Running Deer purchased Butterdon Wood in July 2013.
Butterdon Wood is predominantly planted to Japanese Larch with mixed broadleaf including hazel, sweet chestnut, sycamore, cherry, holly and a few oak. The larch was planted as a crop in 1987.
Larch is a fast growing conifer harvested for construction, fencing, gates, telegraph poles and railway sleepers. Until we took ownership of the woodland it was under managed resulting in dense, dark conifer woodland with little growth at ground or shrub level.
The woodland is going through some massive changes, partly because a prolific disease that is currently attacking larch trees which has advanced our medium term aim to remove the larch and replace with broadleaf trees.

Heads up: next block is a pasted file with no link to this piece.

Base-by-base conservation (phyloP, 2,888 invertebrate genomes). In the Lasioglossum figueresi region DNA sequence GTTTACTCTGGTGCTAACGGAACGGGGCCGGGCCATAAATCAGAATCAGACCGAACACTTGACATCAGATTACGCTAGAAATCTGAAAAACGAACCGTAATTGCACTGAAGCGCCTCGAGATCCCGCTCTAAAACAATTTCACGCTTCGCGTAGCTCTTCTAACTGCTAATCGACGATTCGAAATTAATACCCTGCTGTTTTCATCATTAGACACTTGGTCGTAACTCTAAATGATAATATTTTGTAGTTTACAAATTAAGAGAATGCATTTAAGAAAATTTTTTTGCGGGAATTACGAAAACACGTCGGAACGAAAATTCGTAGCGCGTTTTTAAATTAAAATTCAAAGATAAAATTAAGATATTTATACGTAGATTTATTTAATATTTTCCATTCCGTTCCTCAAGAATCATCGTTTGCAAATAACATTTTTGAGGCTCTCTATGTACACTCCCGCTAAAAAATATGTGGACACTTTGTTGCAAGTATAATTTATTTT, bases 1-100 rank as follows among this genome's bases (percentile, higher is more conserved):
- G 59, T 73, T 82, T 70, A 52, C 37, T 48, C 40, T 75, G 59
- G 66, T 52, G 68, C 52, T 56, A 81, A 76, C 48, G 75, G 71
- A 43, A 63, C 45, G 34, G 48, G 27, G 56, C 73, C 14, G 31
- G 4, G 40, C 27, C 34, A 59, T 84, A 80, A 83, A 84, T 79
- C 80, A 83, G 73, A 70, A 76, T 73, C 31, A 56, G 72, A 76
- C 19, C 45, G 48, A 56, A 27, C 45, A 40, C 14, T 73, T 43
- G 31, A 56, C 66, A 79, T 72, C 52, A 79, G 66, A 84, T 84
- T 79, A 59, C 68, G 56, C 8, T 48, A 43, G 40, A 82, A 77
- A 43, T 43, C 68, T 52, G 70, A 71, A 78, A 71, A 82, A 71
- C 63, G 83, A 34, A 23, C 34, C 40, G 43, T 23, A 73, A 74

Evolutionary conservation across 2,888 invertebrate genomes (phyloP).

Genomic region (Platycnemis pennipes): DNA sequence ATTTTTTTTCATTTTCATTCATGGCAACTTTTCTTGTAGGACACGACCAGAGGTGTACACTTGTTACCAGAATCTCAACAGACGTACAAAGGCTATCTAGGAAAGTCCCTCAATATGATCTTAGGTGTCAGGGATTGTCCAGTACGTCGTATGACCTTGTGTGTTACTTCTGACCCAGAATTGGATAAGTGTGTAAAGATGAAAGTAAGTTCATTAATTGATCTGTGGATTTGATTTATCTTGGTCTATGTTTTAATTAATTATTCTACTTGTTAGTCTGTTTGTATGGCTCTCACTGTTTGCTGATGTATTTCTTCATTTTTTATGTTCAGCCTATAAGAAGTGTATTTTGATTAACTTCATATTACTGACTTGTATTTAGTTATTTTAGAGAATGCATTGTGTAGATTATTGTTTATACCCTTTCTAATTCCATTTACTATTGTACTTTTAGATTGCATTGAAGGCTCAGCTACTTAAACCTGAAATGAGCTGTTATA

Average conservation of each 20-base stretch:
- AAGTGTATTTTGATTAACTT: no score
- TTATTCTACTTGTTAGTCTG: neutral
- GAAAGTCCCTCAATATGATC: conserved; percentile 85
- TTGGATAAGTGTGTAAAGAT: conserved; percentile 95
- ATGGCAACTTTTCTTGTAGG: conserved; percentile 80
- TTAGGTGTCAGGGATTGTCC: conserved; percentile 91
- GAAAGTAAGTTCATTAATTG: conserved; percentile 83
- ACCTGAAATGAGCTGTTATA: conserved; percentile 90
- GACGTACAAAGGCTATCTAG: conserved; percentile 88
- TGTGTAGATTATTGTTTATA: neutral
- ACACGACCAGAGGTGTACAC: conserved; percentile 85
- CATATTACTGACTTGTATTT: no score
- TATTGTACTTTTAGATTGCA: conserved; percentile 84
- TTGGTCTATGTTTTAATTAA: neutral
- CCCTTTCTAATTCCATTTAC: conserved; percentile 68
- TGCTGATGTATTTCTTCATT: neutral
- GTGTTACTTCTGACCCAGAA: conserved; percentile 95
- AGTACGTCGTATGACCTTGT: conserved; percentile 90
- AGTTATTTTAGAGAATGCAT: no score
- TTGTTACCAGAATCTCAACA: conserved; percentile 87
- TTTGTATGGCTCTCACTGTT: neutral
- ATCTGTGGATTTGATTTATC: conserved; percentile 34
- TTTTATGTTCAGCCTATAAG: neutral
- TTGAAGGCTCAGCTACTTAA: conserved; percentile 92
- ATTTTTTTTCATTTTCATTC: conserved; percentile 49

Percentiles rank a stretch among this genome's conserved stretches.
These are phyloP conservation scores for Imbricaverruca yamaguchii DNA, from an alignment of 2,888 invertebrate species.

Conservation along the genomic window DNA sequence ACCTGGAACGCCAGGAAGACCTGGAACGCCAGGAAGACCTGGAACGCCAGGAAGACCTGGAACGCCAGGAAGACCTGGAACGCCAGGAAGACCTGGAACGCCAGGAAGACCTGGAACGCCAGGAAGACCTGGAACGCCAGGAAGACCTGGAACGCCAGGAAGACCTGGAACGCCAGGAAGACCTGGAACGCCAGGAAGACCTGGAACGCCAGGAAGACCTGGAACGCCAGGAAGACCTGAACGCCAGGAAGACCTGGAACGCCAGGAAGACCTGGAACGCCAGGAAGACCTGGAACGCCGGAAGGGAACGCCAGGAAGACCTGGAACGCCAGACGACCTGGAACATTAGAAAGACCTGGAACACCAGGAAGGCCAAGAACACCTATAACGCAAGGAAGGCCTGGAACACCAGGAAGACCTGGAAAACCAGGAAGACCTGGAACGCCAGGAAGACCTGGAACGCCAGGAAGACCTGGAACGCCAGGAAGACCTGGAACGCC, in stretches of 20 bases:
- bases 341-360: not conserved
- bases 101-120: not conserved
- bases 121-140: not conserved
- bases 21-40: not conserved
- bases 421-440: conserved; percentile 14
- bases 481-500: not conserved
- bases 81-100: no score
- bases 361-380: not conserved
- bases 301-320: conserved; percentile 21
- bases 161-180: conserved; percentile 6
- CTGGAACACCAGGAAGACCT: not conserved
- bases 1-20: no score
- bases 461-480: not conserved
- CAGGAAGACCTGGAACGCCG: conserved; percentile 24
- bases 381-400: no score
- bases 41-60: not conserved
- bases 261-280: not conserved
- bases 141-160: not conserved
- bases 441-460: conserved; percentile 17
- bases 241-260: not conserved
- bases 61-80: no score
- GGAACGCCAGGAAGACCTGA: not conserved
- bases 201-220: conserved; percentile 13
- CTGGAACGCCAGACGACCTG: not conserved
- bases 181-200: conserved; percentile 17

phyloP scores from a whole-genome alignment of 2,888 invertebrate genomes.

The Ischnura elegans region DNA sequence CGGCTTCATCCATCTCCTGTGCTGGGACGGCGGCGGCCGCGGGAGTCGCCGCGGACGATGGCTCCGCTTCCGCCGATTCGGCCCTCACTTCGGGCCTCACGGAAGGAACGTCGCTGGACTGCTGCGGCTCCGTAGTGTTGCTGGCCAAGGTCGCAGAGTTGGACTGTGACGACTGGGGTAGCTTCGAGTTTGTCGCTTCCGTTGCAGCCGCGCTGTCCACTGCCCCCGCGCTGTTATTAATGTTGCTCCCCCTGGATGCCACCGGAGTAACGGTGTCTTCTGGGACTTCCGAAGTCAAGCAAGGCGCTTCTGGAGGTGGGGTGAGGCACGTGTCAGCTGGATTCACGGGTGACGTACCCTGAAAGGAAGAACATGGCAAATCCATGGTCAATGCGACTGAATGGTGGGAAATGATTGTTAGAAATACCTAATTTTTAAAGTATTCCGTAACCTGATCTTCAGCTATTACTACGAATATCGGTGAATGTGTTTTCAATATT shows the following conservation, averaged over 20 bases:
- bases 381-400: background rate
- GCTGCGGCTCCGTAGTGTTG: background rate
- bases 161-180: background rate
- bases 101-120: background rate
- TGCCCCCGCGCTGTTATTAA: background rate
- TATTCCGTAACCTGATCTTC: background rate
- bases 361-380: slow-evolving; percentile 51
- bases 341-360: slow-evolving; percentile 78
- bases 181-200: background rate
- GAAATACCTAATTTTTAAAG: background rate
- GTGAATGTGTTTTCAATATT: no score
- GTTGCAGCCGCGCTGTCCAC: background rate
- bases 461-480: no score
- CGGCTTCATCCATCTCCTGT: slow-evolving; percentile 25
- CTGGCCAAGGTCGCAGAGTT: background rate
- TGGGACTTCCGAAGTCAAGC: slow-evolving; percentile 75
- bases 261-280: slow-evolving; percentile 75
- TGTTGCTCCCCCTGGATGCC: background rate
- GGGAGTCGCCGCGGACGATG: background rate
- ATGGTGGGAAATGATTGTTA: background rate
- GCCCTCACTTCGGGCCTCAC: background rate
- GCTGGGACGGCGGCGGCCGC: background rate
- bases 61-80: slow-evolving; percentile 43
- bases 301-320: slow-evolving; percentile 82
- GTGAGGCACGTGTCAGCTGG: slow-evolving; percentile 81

The creation of a new broadleaf woodland will change the structure of the canopy, allowing the light in and encouraging new tree growth and wild flowers such as bluebells, foxgloves and wood sorrel.
We have already cleared two compartments of Larch which have been replanted with native species such as silver birch, hazel, oak, hawthorn, crab apple, downy birch and holly.
There are also a significant number of hazel, sycamore and sweet chestnut coppice stands which have been left unmanaged. We are in the process of coppicing these trees using traditional methods, for the production of wood and charcoal, and to improve the health of the woodland.
As part of Running Deer’s replanting plan we will create glades and improve the habitat for wildlife, such as the Nightjar which used to be heard in Butterdon Wood before the larch plantation was established.